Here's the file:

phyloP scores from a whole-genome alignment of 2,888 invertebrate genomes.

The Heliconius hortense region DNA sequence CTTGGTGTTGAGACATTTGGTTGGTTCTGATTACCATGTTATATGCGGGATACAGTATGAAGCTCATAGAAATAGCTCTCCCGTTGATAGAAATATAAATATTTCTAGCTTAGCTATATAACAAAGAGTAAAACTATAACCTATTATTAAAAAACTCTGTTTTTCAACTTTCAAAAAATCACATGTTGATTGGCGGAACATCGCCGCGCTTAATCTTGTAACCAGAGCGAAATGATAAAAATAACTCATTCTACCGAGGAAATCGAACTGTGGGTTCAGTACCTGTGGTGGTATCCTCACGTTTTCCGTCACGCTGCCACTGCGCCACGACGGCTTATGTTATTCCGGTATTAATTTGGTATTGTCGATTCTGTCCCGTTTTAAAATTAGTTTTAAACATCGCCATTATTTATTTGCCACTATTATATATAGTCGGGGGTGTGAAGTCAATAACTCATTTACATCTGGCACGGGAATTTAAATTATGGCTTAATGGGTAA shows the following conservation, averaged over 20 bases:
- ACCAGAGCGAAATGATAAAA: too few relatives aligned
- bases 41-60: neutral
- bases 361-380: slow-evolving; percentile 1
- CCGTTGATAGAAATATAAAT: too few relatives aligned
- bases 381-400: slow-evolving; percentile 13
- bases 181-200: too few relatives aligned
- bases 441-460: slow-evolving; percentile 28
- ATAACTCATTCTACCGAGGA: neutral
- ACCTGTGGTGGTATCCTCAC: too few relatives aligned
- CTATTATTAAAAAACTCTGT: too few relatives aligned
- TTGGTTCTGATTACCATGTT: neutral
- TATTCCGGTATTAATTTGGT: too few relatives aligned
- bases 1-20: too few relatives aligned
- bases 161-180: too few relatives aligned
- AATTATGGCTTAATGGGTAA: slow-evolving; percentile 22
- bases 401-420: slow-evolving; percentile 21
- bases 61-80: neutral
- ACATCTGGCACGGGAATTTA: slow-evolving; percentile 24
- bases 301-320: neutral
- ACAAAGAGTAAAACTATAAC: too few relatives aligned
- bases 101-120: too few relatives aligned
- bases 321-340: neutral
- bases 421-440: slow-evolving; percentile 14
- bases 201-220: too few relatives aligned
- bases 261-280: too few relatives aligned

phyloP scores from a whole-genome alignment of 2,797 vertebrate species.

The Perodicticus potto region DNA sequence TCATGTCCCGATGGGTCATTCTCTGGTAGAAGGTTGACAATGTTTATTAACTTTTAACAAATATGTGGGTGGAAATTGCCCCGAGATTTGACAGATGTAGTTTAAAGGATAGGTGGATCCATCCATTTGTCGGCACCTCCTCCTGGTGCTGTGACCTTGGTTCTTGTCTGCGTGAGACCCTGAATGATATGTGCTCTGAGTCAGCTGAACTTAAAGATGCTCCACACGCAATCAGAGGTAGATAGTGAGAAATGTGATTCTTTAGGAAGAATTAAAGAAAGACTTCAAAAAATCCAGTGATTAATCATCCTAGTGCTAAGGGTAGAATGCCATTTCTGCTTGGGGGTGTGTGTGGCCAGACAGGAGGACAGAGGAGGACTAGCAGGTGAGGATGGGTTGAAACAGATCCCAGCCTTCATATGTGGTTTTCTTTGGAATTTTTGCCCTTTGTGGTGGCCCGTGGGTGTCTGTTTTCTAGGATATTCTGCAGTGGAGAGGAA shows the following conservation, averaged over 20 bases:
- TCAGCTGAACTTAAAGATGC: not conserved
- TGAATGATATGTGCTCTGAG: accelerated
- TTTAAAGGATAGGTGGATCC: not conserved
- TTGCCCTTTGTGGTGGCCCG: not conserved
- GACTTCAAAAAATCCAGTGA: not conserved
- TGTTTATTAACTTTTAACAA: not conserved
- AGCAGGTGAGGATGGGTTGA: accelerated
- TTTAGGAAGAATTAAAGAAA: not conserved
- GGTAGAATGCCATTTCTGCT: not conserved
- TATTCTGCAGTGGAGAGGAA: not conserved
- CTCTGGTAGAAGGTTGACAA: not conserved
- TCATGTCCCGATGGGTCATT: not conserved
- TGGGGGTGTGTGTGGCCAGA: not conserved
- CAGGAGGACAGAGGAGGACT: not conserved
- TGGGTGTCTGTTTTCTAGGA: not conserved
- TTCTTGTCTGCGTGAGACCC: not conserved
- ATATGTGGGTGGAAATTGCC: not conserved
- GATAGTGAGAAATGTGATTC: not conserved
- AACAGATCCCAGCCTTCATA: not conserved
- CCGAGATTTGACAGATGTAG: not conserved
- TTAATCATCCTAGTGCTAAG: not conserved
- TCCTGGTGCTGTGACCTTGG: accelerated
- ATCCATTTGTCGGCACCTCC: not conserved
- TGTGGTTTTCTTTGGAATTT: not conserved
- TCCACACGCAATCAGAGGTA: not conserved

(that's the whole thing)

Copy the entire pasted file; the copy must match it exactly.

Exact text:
phyloP scores from a whole-genome alignment of 2,888 invertebrate genomes.

The Heliconius hortense region DNA sequence CTTGGTGTTGAGACATTTGGTTGGTTCTGATTACCATGTTATATGCGGGATACAGTATGAAGCTCATAGAAATAGCTCTCCCGTTGATAGAAATATAAATATTTCTAGCTTAGCTATATAACAAAGAGTAAAACTATAACCTATTATTAAAAAACTCTGTTTTTCAACTTTCAAAAAATCACATGTTGATTGGCGGAACATCGCCGCGCTTAATCTTGTAACCAGAGCGAAATGATAAAAATAACTCATTCTACCGAGGAAATCGAACTGTGGGTTCAGTACCTGTGGTGGTATCCTCACGTTTTCCGTCACGCTGCCACTGCGCCACGACGGCTTATGTTATTCCGGTATTAATTTGGTATTGTCGATTCTGTCCCGTTTTAAAATTAGTTTTAAACATCGCCATTATTTATTTGCCACTATTATATATAGTCGGGGGTGTGAAGTCAATAACTCATTTACATCTGGCACGGGAATTTAAATTATGGCTTAATGGGTAA shows the following conservation, averaged over 20 bases:
- ACCAGAGCGAAATGATAAAA: too few relatives aligned
- bases 41-60: neutral
- bases 361-380: slow-evolving; percentile 1
- CCGTTGATAGAAATATAAAT: too few relatives aligned
- bases 381-400: slow-evolving; percentile 13
- bases 181-200: too few relatives aligned
- bases 441-460: slow-evolving; percentile 28
- ATAACTCATTCTACCGAGGA: neutral
- ACCTGTGGTGGTATCCTCAC: too few relatives aligned
- CTATTATTAAAAAACTCTGT: too few relatives aligned
- TTGGTTCTGATTACCATGTT: neutral
- TATTCCGGTATTAATTTGGT: too few relatives aligned
- bases 1-20: too few relatives aligned
- bases 161-180: too few relatives aligned
- AATTATGGCTTAATGGGTAA: slow-evolving; percentile 22
- bases 401-420: slow-evolving; percentile 21
- bases 61-80: neutral
- ACATCTGGCACGGGAATTTA: slow-evolving; percentile 24
- bases 301-320: neutral
- ACAAAGAGTAAAACTATAAC: too few relatives aligned
- bases 101-120: too few relatives aligned
- bases 321-340: neutral
- bases 421-440: slow-evolving; percentile 14
- bases 201-220: too few relatives aligned
- bases 261-280: too few relatives aligned

phyloP scores from a whole-genome alignment of 2,797 vertebrate species.

The Perodicticus potto region DNA sequence TCATGTCCCGATGGGTCATTCTCTGGTAGAAGGTTGACAATGTTTATTAACTTTTAACAAATATGTGGGTGGAAATTGCCCCGAGATTTGACAGATGTAGTTTAAAGGATAGGTGGATCCATCCATTTGTCGGCACCTCCTCCTGGTGCTGTGACCTTGGTTCTTGTCTGCGTGAGACCCTGAATGATATGTGCTCTGAGTCAGCTGAACTTAAAGATGCTCCACACGCAATCAGAGGTAGATAGTGAGAAATGTGATTCTTTAGGAAGAATTAAAGAAAGACTTCAAAAAATCCAGTGATTAATCATCCTAGTGCTAAGGGTAGAATGCCATTTCTGCTTGGGGGTGTGTGTGGCCAGACAGGAGGACAGAGGAGGACTAGCAGGTGAGGATGGGTTGAAACAGATCCCAGCCTTCATATGTGGTTTTCTTTGGAATTTTTGCCCTTTGTGGTGGCCCGTGGGTGTCTGTTTTCTAGGATATTCTGCAGTGGAGAGGAA shows the following conservation, averaged over 20 bases:
- TCAGCTGAACTTAAAGATGC: not conserved
- TGAATGATATGTGCTCTGAG: accelerated
- TTTAAAGGATAGGTGGATCC: not conserved
- TTGCCCTTTGTGGTGGCCCG: not conserved
- GACTTCAAAAAATCCAGTGA: not conserved
- TGTTTATTAACTTTTAACAA: not conserved
- AGCAGGTGAGGATGGGTTGA: accelerated
- TTTAGGAAGAATTAAAGAAA: not conserved
- GGTAGAATGCCATTTCTGCT: not conserved
- TATTCTGCAGTGGAGAGGAA: not conserved
- CTCTGGTAGAAGGTTGACAA: not conserved
- TCATGTCCCGATGGGTCATT: not conserved
- TGGGGGTGTGTGTGGCCAGA: not conserved
- CAGGAGGACAGAGGAGGACT: not conserved
- TGGGTGTCTGTTTTCTAGGA: not conserved
- TTCTTGTCTGCGTGAGACCC: not conserved
- ATATGTGGGTGGAAATTGCC: not conserved
- GATAGTGAGAAATGTGATTC: not conserved
- AACAGATCCCAGCCTTCATA: not conserved
- CCGAGATTTGACAGATGTAG: not conserved
- TTAATCATCCTAGTGCTAAG: not conserved
- TCCTGGTGCTGTGACCTTGG: accelerated
- ATCCATTTGTCGGCACCTCC: not conserved
- TGTGGTTTTCTTTGGAATTT: not conserved
- TCCACACGCAATCAGAGGTA: not conserved